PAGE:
“Does this go away like the debate for online poker? I just don’t think we subscribe to the idea that it’s inevitable that, ‘Oh, everybody’s doing it, so we have to do it too.’ California’s unique and goes its own way. Many, many instances. And maybe this is one of them.”
Tribes See Existential Threat in Commercial Expansion
Holding on to sports betting revenue was a topic of concern in November when the National Indian Gaming Association convened in Arizona a year after the launch of mobile and retail sports betting there. Tribal operators generated $208 million in revenue — returning $30 million to the state in privilege fees in the first year — but tribal leaders fear a loss of exclusivity. Arizona sports betting law allowed for 20 licenses to be split between tribes and professional sports teams, providing plenty for the likes of the big-four league franchises and even TPC Scottsdale and Phoenix Raceway. Twelve federally recognized tribes were shut out, however.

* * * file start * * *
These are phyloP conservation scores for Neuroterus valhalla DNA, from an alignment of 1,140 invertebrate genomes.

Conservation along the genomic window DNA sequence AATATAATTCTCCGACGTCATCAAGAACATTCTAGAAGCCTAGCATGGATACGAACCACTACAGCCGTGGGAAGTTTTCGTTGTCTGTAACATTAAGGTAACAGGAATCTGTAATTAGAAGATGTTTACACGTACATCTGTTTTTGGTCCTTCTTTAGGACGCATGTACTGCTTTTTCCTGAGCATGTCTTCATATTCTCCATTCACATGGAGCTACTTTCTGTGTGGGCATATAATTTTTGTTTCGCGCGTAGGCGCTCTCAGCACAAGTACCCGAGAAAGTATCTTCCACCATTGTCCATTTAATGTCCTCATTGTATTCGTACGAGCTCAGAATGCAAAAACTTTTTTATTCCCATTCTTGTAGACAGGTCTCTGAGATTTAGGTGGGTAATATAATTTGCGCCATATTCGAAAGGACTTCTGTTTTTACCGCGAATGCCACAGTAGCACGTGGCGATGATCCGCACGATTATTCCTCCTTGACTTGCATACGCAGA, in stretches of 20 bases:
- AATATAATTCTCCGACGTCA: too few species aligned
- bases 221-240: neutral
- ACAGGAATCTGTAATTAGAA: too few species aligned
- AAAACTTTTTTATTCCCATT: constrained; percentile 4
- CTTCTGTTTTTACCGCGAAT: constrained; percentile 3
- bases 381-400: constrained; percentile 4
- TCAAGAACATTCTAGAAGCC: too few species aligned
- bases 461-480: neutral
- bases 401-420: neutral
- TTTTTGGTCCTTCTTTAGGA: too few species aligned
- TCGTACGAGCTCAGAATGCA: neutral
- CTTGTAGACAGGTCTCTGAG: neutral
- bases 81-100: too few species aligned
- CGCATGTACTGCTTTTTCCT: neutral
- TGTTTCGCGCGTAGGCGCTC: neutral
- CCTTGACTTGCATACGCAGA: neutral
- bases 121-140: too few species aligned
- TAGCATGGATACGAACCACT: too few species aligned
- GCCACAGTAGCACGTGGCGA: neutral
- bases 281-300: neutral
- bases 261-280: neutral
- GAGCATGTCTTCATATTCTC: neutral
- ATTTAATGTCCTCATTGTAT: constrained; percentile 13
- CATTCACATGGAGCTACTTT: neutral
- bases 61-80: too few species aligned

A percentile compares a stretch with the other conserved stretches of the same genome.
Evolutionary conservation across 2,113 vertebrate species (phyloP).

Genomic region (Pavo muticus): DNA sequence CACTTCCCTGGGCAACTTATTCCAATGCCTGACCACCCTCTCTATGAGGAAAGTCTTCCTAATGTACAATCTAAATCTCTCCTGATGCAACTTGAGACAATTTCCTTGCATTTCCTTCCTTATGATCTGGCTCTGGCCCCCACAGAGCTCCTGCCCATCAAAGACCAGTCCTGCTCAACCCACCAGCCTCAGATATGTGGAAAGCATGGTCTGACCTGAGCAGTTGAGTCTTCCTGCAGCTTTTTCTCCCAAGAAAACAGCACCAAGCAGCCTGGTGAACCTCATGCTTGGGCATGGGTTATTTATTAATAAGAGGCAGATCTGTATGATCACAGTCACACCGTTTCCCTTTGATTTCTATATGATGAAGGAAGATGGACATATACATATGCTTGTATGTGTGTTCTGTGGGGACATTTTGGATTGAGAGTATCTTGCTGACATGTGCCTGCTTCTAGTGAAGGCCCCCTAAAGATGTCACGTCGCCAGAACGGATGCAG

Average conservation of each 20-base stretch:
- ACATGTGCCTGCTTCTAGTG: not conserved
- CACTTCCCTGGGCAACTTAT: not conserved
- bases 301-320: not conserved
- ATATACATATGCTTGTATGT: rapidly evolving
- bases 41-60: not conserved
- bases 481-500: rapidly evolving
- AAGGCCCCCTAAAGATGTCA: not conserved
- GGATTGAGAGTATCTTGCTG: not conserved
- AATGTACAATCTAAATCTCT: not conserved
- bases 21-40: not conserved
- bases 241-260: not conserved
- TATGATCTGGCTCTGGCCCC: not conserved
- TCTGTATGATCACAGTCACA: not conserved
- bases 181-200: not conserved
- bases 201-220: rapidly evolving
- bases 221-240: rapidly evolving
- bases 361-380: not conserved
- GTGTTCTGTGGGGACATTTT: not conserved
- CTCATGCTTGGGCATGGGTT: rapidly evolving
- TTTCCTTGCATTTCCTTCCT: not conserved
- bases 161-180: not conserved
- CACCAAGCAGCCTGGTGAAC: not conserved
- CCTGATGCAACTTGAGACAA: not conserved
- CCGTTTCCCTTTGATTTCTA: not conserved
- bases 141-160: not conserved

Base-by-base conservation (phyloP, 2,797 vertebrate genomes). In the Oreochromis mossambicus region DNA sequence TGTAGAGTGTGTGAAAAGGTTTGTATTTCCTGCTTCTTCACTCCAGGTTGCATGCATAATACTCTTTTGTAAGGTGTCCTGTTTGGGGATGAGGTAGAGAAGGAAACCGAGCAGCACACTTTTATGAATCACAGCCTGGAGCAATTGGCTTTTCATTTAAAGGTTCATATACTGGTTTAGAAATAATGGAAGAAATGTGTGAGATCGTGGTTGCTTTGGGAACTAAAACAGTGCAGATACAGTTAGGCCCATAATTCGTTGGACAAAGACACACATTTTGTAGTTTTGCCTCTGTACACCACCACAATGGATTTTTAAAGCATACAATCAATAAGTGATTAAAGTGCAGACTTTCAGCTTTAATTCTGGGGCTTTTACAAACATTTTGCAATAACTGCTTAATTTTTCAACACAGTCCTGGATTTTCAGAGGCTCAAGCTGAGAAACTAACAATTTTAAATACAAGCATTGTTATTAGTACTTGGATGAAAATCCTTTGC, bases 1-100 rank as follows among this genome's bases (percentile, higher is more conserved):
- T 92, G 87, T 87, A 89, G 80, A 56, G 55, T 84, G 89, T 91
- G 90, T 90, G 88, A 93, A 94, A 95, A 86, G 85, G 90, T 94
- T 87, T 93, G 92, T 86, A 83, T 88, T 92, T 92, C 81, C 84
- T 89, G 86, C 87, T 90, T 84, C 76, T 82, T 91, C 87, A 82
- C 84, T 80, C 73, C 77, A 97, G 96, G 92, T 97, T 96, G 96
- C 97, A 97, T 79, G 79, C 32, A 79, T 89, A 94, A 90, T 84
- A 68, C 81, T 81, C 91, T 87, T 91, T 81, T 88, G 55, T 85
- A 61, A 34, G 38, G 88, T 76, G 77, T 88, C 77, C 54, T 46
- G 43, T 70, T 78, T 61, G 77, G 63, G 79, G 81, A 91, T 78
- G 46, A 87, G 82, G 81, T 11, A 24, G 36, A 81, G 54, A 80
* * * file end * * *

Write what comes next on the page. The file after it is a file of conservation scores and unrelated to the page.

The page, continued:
“The big fear now is loss of exclusivity,” Jason Giles, executive director of NIGA said at the conference. “Gaming is the only thing that has ever worked for us. Since 1492 when Columbus landed, it’s the only thing that has worked. That’s why we fight so hard.”
Though California was the backdrop of a prodigious moment for tribal gaming companies, a Washington, D.C., courthouse may ultimately set the scene for the future. That’s because the Seminole Tribe of Florida is involved. The small tribe that once emerged from hiding in the Everglades to buy the massive Hard Rock hospitality brand in 2007, set the tone for what tribal gaming could be decades ago. Now, the litigation surrounding a voided gambling compact that for a month in 2021 gave it a monopoly on mobile sports betting in the entire state of Florida is being watched closely by other tribal leaders.